|Publication number||US5486950 A|
|Application number||US 08/039,860|
|Publication date||Jan 23, 1996|
|Filing date||Mar 30, 1993|
|Priority date||Jul 9, 1992|
|Also published as||CA2139761A1, DE69311339D1, EP0649572A1, EP0649572B1, WO1994001900A1|
|Publication number||039860, 08039860, US 5486950 A, US 5486950A, US-A-5486950, US5486950 A, US5486950A|
|Original Assignee||Flat Antenna Company Limited|
|Export Citation||BiBTeX, EndNote, RefMan|
|Patent Citations (8), Non-Patent Citations (2), Referenced by (30), Classifications (13), Legal Events (5)|
|External Links: USPTO, USPTO Assignment, Espacenet|
The present invention relates to a phase correcting zone plate for focusing radiation.
The use of zone plates for focusing radiation such as microwaves is well known. One type of zone plate disclosed in "Millimetre-Wave Characteristics of Phase Correcting Fresnel Zone Plates" by D. N. Black and J. Wiltse, IEEE Transactions on Microwave Theory and Techniques, Volume 35, No. 12 (1987) Pages 1122-1128, is the Phase Correcting Fresnel Zone Plate. Such a zone plate is shown schematically in FIG. 1 for quarter wave correction, although a phase correcting zone plate can be made for any wavelength fraction. The radius of each zone rN can be given by ##EQU1## where N is the zone number, f is the focal length of the zone plate, λ is the wavelength of the radiation, and L is an integer greater than 2. For quarter wave correction L=4. For such a zone plate both in and out of focus zones contribute to the energy at the focus thus increasing the efficiency compared to a conventional blocking zone plate. The correction of the phase by the zones is achieved by changing the pathlength of the energy reflected from the zone for a reflection zone plate. This is equally applicable to a transmission zone plate acting as a Fresnel lens where the correction of the phase by the zones is achieved by changing the pathlength of the energy transmitted through that zone. In transmission the dielectric material is placed behind the zone surface whilst in reflection as shown in FIG. 1 the dielectric material is placed in front of the reflective zone surface. Thus the energy reflected from the zone 2a of the quarter wave zone plate of FIG. 1 would be out of phase with respect to the energy from the zone 3 by λ/4 at the focus, unless the path length was decreased or increased by λ/4. An increase in pathlength of λ/4 is achieved by providing steps λ/8 in depth in the reflection arrangement or λ/4 for transmission. Thus zone 2a is λ/8 higher than zone 3 and zone 2b and 2c are λ/4 and 3λ/8 higher than zone 3 respectively. More generally, the different phases of the zones of the zone plate are stepped by d where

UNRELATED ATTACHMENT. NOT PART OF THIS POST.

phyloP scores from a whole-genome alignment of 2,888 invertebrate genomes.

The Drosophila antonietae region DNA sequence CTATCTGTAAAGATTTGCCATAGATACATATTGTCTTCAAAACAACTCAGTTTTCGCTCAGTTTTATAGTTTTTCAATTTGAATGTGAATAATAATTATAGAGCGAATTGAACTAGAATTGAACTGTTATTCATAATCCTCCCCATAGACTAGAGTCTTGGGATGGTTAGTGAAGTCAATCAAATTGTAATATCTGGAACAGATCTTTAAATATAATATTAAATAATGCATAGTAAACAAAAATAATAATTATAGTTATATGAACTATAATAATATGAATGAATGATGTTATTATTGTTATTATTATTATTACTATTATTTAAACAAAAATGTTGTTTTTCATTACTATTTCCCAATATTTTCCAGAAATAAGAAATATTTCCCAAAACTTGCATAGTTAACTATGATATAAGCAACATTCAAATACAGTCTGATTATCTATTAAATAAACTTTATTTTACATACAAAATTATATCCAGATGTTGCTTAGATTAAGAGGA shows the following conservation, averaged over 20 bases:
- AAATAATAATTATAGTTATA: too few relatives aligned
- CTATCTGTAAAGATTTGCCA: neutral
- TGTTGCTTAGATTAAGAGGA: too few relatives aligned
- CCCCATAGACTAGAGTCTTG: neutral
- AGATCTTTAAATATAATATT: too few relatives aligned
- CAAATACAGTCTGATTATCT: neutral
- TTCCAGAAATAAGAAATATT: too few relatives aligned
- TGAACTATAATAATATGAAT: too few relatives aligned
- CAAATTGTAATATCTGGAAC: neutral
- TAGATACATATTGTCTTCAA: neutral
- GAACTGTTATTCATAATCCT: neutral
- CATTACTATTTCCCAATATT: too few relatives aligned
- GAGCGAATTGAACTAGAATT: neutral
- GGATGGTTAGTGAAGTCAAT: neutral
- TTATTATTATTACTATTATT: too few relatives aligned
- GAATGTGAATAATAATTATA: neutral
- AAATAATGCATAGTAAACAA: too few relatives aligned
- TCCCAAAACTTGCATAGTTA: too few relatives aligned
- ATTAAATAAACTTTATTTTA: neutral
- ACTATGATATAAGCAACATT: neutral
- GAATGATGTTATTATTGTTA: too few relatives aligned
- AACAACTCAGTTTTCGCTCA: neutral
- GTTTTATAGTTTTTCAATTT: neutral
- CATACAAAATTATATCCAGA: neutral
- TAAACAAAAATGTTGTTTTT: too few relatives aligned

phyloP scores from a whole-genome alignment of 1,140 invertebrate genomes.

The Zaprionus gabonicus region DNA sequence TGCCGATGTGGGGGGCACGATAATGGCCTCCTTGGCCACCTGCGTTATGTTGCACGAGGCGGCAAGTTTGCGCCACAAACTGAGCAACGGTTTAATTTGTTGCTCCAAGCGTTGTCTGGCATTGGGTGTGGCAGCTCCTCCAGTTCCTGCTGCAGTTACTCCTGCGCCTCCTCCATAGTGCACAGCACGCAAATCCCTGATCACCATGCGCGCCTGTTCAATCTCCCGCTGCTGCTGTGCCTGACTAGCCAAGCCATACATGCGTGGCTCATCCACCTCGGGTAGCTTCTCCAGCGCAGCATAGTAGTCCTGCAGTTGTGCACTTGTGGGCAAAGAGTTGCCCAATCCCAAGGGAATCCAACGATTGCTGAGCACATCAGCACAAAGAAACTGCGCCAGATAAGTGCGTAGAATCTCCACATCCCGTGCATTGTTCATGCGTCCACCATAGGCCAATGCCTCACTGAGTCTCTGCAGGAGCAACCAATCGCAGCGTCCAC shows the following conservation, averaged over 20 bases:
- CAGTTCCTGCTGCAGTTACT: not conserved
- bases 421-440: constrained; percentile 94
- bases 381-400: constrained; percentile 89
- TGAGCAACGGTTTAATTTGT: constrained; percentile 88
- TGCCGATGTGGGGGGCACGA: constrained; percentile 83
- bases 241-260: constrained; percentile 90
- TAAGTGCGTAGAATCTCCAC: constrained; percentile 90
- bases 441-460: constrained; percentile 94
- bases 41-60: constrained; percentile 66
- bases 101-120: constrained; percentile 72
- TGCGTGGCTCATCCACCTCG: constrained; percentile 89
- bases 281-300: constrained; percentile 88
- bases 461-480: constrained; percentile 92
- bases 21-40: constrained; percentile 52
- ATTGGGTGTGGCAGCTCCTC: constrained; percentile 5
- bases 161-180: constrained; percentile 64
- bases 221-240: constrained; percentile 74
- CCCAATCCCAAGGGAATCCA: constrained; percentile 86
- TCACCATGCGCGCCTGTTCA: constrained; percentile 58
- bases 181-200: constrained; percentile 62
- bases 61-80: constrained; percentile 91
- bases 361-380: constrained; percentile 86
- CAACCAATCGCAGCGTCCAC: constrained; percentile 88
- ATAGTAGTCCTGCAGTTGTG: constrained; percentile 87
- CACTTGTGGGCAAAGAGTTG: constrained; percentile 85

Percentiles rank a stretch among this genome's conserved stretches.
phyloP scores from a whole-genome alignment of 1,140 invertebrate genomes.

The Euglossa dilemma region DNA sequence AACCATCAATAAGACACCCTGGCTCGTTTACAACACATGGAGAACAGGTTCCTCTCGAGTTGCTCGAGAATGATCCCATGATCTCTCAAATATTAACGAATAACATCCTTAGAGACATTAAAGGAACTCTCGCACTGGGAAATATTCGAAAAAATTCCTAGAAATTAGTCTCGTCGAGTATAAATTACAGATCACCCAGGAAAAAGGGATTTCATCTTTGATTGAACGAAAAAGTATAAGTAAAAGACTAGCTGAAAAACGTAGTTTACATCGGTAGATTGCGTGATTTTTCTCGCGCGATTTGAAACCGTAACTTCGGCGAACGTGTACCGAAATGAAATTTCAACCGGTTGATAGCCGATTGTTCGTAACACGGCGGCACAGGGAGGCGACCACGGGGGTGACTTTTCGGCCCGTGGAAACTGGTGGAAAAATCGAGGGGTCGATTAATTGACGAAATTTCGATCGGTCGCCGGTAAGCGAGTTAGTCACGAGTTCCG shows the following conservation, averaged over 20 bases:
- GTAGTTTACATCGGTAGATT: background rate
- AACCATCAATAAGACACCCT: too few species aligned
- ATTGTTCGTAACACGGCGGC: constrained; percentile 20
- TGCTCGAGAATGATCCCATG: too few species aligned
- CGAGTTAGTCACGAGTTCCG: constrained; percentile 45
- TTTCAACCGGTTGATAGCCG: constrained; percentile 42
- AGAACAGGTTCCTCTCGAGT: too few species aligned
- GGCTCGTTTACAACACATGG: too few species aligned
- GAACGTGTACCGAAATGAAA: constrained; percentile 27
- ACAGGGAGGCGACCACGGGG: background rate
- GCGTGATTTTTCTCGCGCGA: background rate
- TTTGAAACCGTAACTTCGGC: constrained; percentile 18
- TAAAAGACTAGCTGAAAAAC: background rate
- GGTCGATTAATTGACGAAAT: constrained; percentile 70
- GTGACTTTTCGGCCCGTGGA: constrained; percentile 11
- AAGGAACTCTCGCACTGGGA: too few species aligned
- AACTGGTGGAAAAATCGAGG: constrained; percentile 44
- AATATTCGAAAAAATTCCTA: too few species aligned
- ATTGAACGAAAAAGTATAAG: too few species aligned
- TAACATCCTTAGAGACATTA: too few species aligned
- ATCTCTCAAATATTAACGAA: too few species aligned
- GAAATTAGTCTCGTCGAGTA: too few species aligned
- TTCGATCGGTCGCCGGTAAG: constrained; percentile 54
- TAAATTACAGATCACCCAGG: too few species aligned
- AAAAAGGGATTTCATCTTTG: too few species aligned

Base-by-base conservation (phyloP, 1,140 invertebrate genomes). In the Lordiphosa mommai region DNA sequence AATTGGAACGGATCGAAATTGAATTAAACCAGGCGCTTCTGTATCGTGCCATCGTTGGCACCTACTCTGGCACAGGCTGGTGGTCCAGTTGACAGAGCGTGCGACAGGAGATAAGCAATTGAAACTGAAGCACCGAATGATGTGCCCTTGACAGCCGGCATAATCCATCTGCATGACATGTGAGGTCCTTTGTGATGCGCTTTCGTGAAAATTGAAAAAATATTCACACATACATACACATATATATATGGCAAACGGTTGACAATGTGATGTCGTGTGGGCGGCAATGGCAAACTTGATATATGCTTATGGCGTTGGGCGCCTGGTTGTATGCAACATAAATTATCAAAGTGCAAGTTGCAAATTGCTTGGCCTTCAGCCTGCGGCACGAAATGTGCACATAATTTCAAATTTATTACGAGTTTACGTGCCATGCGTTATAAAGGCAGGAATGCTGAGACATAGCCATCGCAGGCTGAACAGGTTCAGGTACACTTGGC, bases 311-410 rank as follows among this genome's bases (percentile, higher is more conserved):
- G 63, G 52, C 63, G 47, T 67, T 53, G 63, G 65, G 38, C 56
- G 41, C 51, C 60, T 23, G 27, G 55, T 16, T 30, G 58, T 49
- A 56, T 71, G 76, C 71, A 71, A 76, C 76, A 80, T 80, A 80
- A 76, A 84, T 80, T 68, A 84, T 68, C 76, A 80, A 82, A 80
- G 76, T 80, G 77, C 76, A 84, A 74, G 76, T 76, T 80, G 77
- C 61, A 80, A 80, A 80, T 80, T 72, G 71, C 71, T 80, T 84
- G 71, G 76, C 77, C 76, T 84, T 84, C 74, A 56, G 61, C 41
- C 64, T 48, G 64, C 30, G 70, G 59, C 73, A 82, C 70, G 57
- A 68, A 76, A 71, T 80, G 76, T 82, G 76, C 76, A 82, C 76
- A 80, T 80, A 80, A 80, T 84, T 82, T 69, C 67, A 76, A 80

where λ0 is the free space wavelength of the radiation. Thus the purpose of the zones is to impart a varying phase shift on the incoming signal such that the radiation diffracted by the zones to a focus is in phase.
In the prior art this has been achieved by quarter wave zone plates having zones which provide phase shifts of 0° and 360°, 90°, 180° and 270° as shown in FIG. 2.
It has however been found that when such a zone plate is used as a microwave antenna high side lobes were found distributed at intervals along the frequency response curve.
An object of the present invention is to provide a zone plate for focusing radiation wherein the radiation is efficiently brought to the focal point in phase.
In one aspect, the present invention provides a zone plate for focusing radiation comprising a plurality of surface portions corresponding to zones of said zone plate; said surface portions being positioned in a plurality P of parallel planes so that each surface portion diffracts radiation out of phase with respect to adjacent surface portions such that radiation diffracted by said surface portions constructively interferes at a focus of said zone plate; where the pth plane is dielectrically spaced from the first plane by nλ, where λ is the wavelength of the radiation and n is an integer.
Thus in this aspect of the present invention an extra layer is provided with zones to reflect radiation 360° out of phase in respect to the central zone, or some multiple n thereof. Preferably n=1 and thus the surface portions forming zones of the zone plate form a repeat pattern every complete wavelength zone.
In one embodiment of this aspect of the present invention said zone plate comprises a 1/L wave zone plate, where L is an integer greater than 2, wherein said surface portions are formed in P parallel planes where P=nL+1, and the width of the said surface portions provided in the first and pth planes is less than the width of the said surface portions in adjacent second or (P-1)th planes respectively, the total width of adjacent surface portions in the first and pth planes being equal to 1/L wave zone of said zone plate, said surface portions in the first to (P-l)th planes diffracting radiation λ/L out of phase with respect to adjacent surface portions in the second to pth planes respectively.